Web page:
Witness testifies that gun was used
LAS VEGAS – When O.J. Simpson entered the cramped hotel room last year where footballs, plaques and photos were arranged on a bed, memorabilia dealer Alfred Beardsley uttered two words: “Oh, no.”
In the next six minutes – which secretly were taped and were played to jurors Friday – Simpson and five associates robbed Beardsley and a fellow collectibles dealer at gunpoint, prosecutors contend.
“Think you can steal my (stuff) and sell it,” Simpson yells at the dealers, according to the tape.
A Simpson cohort identified as Michael McClinton shouts at them: “Get the (expletive) against the wall … walk your (behind) over there … stand the (expletive) up before it gets ugly in here.”
Simpson – who faces a dozen charges including kidnapping and armed robbery – maintains that he was trying to get back stolen personal mementos on Sept., 13, 2007, and that he never saw a gun.
On the somewhat muddled recording, guns aren’t mentioned until Simpson and his cohorts leave the room – with boxes and pillowcases stuffed with collectibles. “We were just robbed at gunpoint by O.J. Simpson,” Beardsley says, according to the tape.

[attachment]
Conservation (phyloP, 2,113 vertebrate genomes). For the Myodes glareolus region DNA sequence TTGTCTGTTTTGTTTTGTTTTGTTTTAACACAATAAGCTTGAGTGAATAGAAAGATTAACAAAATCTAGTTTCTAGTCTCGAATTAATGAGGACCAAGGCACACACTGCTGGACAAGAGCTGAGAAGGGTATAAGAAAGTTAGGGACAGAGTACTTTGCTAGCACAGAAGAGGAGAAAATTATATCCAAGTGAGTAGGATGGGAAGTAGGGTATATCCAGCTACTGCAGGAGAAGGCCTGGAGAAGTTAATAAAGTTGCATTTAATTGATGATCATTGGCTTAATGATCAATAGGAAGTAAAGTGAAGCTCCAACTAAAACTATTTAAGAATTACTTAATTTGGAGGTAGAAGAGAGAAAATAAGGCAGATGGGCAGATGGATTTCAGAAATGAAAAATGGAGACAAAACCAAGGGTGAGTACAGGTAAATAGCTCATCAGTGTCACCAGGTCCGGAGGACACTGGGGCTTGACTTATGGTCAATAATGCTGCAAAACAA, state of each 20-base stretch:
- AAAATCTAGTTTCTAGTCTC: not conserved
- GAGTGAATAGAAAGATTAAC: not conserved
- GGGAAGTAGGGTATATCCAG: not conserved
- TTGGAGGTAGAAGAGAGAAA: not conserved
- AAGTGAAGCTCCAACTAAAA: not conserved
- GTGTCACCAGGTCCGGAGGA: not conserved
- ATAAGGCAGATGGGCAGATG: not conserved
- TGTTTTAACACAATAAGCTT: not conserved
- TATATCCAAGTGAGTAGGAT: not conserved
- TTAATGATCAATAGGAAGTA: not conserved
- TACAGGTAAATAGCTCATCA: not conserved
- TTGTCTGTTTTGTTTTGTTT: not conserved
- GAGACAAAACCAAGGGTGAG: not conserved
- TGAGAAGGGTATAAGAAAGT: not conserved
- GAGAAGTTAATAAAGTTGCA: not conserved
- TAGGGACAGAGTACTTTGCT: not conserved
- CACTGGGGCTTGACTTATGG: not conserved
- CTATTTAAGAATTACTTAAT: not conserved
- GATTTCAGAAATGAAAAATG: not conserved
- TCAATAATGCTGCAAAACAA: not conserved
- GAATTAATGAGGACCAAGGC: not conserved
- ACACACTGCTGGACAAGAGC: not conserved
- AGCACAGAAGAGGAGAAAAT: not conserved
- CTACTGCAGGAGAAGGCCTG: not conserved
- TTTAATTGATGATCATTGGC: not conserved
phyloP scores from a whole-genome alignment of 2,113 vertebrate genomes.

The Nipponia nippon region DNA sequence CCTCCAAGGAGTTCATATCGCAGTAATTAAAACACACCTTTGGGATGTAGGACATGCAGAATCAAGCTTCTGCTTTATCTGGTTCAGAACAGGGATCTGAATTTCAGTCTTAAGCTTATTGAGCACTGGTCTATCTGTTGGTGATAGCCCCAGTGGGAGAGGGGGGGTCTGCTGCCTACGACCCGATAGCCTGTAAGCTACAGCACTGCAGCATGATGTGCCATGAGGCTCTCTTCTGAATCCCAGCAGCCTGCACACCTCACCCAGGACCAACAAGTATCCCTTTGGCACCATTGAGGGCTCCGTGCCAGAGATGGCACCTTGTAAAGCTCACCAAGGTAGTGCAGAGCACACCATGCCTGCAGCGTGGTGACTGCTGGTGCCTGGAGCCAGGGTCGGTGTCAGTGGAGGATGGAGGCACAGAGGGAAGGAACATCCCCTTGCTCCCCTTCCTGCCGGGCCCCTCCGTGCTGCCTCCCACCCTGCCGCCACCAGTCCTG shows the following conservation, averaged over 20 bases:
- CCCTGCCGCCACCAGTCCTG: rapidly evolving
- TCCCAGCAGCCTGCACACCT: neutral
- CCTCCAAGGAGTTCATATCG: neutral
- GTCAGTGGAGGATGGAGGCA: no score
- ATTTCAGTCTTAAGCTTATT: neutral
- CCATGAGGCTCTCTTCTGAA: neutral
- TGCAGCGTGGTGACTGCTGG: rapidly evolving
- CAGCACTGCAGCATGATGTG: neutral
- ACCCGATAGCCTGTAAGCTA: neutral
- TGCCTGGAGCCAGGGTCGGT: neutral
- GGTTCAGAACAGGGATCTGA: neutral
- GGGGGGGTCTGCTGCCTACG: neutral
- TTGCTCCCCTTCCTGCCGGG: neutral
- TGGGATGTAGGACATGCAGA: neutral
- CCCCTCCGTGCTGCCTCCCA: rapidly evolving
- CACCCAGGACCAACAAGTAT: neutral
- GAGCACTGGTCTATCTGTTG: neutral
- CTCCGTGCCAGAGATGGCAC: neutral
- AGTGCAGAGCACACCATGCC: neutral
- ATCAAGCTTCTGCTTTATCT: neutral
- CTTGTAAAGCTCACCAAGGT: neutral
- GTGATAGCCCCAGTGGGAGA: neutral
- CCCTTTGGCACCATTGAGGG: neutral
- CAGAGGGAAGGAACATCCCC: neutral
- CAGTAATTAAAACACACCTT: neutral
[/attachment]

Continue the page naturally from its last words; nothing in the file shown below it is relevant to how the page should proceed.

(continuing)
Collectibles dealer Thomas Riccio, who arranged the meeting at the Palace Station Hotel & Casino, spent a second day on the witness stand on Friday.
He testified that he surreptitiously recorded the alleged robbery and several other conversations with Simpson in the days surrounding the incident.
Riccio said he was surprised Simpson and his associates retrieved the memorabilia at gunpoint.
“This is overkill,” Riccio testified. “Big time overkill. They didn’t need to do it this way. … They certainly didn’t need to bring guns.”
Shortly after Simpson left the room, he called Riccio from a cell phone and was told the police were investigating. Riccio said Simpson seemed “depressed” when he learned the dealers were alleging a gun was involved and insisted on speaking to the lead detective.
In the two days before Simpson was arrested, he repeatedly told Riccio that no gun was present.
“I don’t know why they are talking about a gun. Ain’t nobody had a gun,” Simpson said in one voice mail message played for jurors.
Riccio said he told Simpson he was wrong.
“There was a gun a few inches from my face, and I saw it. I wasn’t going to lie about it,” he testified.
In one recorded phone conversation between Simpson and Riccio, which was played for jurors, Riccio suggested that Simpson “probably” didn’t see the gun wielded by an associate.
Simpson said he barely knew some of the men who accompanied them and only asked them because he needed help carrying the memorabilia, according to the recording.
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